More youth seeking help for mental health issues
Even as number of young people asking for help grows, IMH says challenge is to engage males and young working adults
She was picked on by classmates in junior college (JC) and was also a victim of cyber bullying.
Alone and isolated, Alicia (not her real name) started feeling suicidal in her first year of JC but did not feel ready to seek professional help.
She told The New Paper: "It got to a point where for a whole week, I pretended to have lost my voice so that I would not have to speak to anyone, and there were two weeks where I just would not eat."
Her parents did not know she had a condition, and Alicia, who is now 26 and works in the mental health industry, said she would turn to online forums, posting about her struggles in the hope that someone who had been through the same experience would be able to help her.
Her post attracted the attention of a youth social worker from the Community Health Assessment Team (Chat), who referred her to a hospital for help.
Chat is the youth outreach arm of the Institute of Mental Health (IMH) that caters to those aged between 16 and 30.
It offers free, personalised and confidential mental health checks on an appointment basis.
The youth social workers at Chat can refer a young person for help at various places, including IMH, a restructured hospital or a family service centre for counselling and support.
Alicia is one of the many young people that Chat has been able to support since it started a decade ago.
At a media briefing yesterday, Chat revealed that it is seeing more young people here seek help for mental health challenges.
Dr Charmaine Tang, its deputy programme director and a consultant at IMH, said that last year, around 1,700 young people approached Chat, up from 1,580 in 2017 and just 50 when it started a decade ago.
Chat highlighted a 2016 study that found that one in five of those aged 18 to 34 had experienced a mental disorder in their lifetime.
However, Dr Tang noted that while overall numbers of people getting help is on the rise, it remains a challenge to engage specific groups of youth, including young working adults and males.
She shared that the data collected over the past decade showed 75 per cent of self-referrals came from female clients, even though the prevalence of mental health disorders is higher in males.
According to Samaritans of Singapore's 2019 statistics, suicide is the leading cause of death for those aged 10 to 29, with males accounting for more than 71 per cent of all suicides last year.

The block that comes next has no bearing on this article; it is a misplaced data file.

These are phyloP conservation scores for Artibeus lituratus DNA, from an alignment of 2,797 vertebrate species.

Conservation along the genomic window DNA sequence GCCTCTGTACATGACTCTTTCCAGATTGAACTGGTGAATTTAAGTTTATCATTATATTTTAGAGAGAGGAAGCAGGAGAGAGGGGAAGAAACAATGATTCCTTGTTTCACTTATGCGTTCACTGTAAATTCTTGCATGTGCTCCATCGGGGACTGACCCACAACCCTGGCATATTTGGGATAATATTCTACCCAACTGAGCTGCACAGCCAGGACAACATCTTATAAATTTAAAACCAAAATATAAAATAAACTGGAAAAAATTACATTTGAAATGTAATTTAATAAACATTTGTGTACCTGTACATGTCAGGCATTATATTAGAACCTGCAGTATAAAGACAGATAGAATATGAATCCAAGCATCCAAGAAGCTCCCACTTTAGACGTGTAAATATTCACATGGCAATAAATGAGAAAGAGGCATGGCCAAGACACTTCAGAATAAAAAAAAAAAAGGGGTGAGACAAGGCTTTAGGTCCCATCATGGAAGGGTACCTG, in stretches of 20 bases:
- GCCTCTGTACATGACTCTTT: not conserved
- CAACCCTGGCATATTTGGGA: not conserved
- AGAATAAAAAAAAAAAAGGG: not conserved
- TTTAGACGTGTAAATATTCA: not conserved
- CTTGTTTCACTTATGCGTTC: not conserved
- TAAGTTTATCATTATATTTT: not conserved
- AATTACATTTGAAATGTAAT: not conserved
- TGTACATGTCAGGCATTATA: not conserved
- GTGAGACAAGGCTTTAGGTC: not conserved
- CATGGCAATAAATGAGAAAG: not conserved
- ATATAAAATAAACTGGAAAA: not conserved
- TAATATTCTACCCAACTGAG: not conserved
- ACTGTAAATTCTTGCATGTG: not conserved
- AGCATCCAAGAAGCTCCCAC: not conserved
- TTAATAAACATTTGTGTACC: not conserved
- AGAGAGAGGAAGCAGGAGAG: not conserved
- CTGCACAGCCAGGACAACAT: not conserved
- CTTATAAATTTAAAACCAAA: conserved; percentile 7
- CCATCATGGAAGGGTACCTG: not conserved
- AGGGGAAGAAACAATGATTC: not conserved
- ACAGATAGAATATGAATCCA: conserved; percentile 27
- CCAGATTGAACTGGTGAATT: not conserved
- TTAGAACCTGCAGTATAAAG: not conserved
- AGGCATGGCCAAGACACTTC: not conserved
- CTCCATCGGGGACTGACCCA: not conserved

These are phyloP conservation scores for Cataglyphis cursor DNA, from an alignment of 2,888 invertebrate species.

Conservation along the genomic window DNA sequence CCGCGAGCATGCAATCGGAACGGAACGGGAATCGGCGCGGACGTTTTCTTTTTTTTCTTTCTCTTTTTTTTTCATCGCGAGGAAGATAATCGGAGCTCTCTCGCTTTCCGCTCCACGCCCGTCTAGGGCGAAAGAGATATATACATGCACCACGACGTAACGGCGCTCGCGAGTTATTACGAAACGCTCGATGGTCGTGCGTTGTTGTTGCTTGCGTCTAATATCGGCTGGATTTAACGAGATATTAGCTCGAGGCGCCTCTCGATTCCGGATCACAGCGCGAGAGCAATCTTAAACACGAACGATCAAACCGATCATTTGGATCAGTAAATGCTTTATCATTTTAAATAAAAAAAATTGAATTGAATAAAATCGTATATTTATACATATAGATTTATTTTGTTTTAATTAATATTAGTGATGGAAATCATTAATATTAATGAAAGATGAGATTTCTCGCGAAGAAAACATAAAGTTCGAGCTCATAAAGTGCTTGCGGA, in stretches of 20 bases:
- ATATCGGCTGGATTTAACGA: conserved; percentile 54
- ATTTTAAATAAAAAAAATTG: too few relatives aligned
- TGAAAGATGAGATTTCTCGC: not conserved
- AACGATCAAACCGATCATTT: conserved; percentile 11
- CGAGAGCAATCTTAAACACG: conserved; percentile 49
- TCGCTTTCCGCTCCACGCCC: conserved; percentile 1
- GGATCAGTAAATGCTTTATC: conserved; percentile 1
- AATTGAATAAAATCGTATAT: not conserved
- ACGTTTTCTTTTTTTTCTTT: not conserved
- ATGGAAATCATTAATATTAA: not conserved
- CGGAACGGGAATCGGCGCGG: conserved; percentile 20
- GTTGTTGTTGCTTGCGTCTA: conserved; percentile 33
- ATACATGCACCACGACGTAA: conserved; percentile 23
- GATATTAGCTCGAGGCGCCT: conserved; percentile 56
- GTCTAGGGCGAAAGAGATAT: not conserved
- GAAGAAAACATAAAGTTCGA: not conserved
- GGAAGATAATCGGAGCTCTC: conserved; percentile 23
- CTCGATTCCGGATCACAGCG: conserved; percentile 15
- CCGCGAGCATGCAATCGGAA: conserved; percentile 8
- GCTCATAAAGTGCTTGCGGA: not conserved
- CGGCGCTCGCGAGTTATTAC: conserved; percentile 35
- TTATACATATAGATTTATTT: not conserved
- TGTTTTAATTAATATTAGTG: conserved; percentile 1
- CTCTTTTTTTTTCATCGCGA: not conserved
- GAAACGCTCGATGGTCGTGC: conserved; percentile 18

In 2018 alone, 397 lives were lost to suicide.
The number of teenage boys taking their own lives reached a record high here last year. Nineteen boys aged 10 to 19 committed suicide, the most since suicide figures began being recorded in 1991.
Ms Lee Yi Ping, senior youth support worker and team leader at Chat, said there are specific challenges in engaging the two groups, and Chat is working on resources and approaches to increase and expand the outreach to such groups.
From her experience, she has found that males, in general, find it more difficult to talk about their emotions and are less likely to seek help.
On Wednesday, a coroner's report on the suicide of 18-year-old full-time national serviceman Muhammad Ahad Lone two months after his enlistment recommended the appointment of trained mental health professionals to all Singapore Civil Defence Force (SCDF) camps.
The report suggested a review of SCDF's structure and protocols to better deal with the mental health needs of its servicemen.
To reach out to at-risk youth, Chat has a series of services, including an online service where they can seek help anonymously without having to make a face-to-face appointment.
To mark its 10th year of service, Chat will be holding a carnival tomorrow at *Scape from 1pm to 7pm, where it will launch its latest outreach tool, a card game titled Lemonade that aims to help facilitate conversations about mental health.
In the meantime, those who wish to contact Chat can call 6493-6500/6501 or drop by the Chat Hub at *Scape (#05-05).